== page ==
July 1st, 2016 is a day that a handful of NHL teams would like to forget. As the free agent market opened, mistakes were made, as they usually are, but this year in particular took a heavy toll. David Backes, Loui Eriksson, Andrew Ladd, Milan Lucic, Frans Nielsen, Kyle Okposo: six contracts, each with a term of five or more years, totaling $220MM. The contracts all looked bad right away and now three years later, all six players have been massive disappointments. None of those six teams – the Bruins, Canucks, Islanders, Oilers, Red Wings, and Sabres – have been able to shed those cumbersome contracts to this point either. As with most bad pacts, the teams must either give away something of value or take on a similarly poor contract to move the player. Entering a new off-season, patience is running out on most, if not all, of these players and it seems that long-awaited moves could be on the horizon.
But what if two of these teams simply decided to swap a 2016 mistake? It wouldn’t do much to help with cap compliance, but it would at least allow for the players to get a fresh start and perhaps play at a level closer to what was expected when their contracts were signed. Over the past few days, two players on this unfortunate list have hinted that they may want to leave as much as their teams would like to be rid of them. There seems to be a fit to make a deal as well. As a result, rumors have emerged that Loui Eriksson and Milan Lucic could be traded for one another.
Eriksson, coming off his worst season since he was a rookie in 2006-07, told a Swedish newspaper that he and head coach Travis Green “do not get on 100%”. As translated by The Province’s Patrick Johnston, Eriksson goes on to say that there is a lack of trust from Green, as reflected my a major drop-off in ice time, as well as a lack of opportunity when he is on the ice, as Eriksson feels he has been pigeon-holed into a defensive role. Still a capable two-way winger, Eriksson believes in his ability and promises to “keep fighting”, but is clearly frustrated in Vancouver.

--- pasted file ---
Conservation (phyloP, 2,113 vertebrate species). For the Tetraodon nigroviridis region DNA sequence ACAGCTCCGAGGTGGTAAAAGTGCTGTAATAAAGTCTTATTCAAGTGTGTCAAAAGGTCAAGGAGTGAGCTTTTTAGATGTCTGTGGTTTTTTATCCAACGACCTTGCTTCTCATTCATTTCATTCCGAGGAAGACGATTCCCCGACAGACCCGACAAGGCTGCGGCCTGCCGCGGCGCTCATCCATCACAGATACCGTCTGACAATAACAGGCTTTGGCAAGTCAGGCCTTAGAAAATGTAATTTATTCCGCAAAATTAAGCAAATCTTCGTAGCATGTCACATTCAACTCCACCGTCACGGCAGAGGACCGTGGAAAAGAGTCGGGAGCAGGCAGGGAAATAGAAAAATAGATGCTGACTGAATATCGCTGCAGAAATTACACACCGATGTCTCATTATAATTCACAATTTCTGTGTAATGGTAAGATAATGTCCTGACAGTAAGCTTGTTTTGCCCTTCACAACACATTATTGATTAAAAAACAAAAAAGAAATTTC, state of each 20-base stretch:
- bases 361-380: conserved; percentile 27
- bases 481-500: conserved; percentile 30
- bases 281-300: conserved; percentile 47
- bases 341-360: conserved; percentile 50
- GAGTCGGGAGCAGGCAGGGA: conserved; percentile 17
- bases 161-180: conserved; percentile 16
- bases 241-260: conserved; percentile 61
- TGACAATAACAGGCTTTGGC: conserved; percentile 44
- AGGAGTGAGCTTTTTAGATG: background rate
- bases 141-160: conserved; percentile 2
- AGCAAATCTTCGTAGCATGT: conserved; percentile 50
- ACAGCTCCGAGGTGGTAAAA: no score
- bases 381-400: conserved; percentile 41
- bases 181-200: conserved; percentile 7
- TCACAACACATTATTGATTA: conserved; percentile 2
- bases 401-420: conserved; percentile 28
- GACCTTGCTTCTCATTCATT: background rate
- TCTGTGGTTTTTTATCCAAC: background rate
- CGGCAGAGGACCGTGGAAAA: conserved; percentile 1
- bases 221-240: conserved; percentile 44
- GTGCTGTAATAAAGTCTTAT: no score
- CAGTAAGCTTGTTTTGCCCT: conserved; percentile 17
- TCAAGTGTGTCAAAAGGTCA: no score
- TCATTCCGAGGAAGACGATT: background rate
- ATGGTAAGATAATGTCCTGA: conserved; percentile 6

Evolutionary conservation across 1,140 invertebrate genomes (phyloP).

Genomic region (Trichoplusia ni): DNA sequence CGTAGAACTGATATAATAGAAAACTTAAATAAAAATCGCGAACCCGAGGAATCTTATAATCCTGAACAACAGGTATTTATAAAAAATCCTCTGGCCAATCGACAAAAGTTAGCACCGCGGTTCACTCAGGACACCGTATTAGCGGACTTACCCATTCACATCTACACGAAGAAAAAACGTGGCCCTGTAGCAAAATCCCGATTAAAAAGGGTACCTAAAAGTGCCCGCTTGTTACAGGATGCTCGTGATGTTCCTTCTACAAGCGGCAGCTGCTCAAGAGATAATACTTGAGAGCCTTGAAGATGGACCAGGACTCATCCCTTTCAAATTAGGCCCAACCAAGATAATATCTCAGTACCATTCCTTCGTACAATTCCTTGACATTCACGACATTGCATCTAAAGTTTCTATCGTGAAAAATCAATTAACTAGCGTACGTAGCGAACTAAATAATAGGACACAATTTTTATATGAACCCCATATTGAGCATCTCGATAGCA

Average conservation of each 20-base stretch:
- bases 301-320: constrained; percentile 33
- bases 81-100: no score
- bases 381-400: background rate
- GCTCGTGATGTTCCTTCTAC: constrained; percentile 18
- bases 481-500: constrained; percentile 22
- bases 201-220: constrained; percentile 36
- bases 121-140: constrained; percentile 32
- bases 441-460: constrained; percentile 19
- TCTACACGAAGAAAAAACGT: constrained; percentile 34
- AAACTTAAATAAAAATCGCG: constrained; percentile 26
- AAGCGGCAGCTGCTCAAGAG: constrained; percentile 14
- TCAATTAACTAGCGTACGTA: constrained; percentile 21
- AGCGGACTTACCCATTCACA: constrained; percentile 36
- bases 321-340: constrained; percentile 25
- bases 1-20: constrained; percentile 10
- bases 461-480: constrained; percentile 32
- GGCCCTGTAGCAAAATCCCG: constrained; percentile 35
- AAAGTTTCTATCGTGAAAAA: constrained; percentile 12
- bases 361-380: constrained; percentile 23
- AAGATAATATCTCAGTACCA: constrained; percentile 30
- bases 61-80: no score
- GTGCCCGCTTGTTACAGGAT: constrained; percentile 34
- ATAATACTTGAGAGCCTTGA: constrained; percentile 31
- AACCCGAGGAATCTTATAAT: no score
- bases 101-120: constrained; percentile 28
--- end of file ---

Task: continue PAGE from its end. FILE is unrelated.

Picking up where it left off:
Meanwhile, Lucic stopped just short of saying he would rather be playing for the Canucks right now during an appearance on Sportsnet 650 in Vancouver. When asked if he would welcome a move to his hometown, Lucic’s answer was pretty transparent:
That’s definitely something I wouldn’t rule out. It’s obviously something that potentially could happen. Like you said, things haven’t gone that well for me here with the Oilers. Especially the last year and a half. So a new GM, new coach, which haven’t even been named yet, coming in. You don’t even know what their plan is moving forward, and stuff like that. Like I said, it’s definitely something that could potentially happen… I think the Canucks right now are a very exciting team. I love what (Vancouver GM Jim Benning) has done as far as building the team within through the draft and developing players. He’s done a great job of that. I think Travis has done a really good job as well from a coaching stand point. Like I said, it’s an exciting team and it’s a growing team and you never know what the future has in store for you.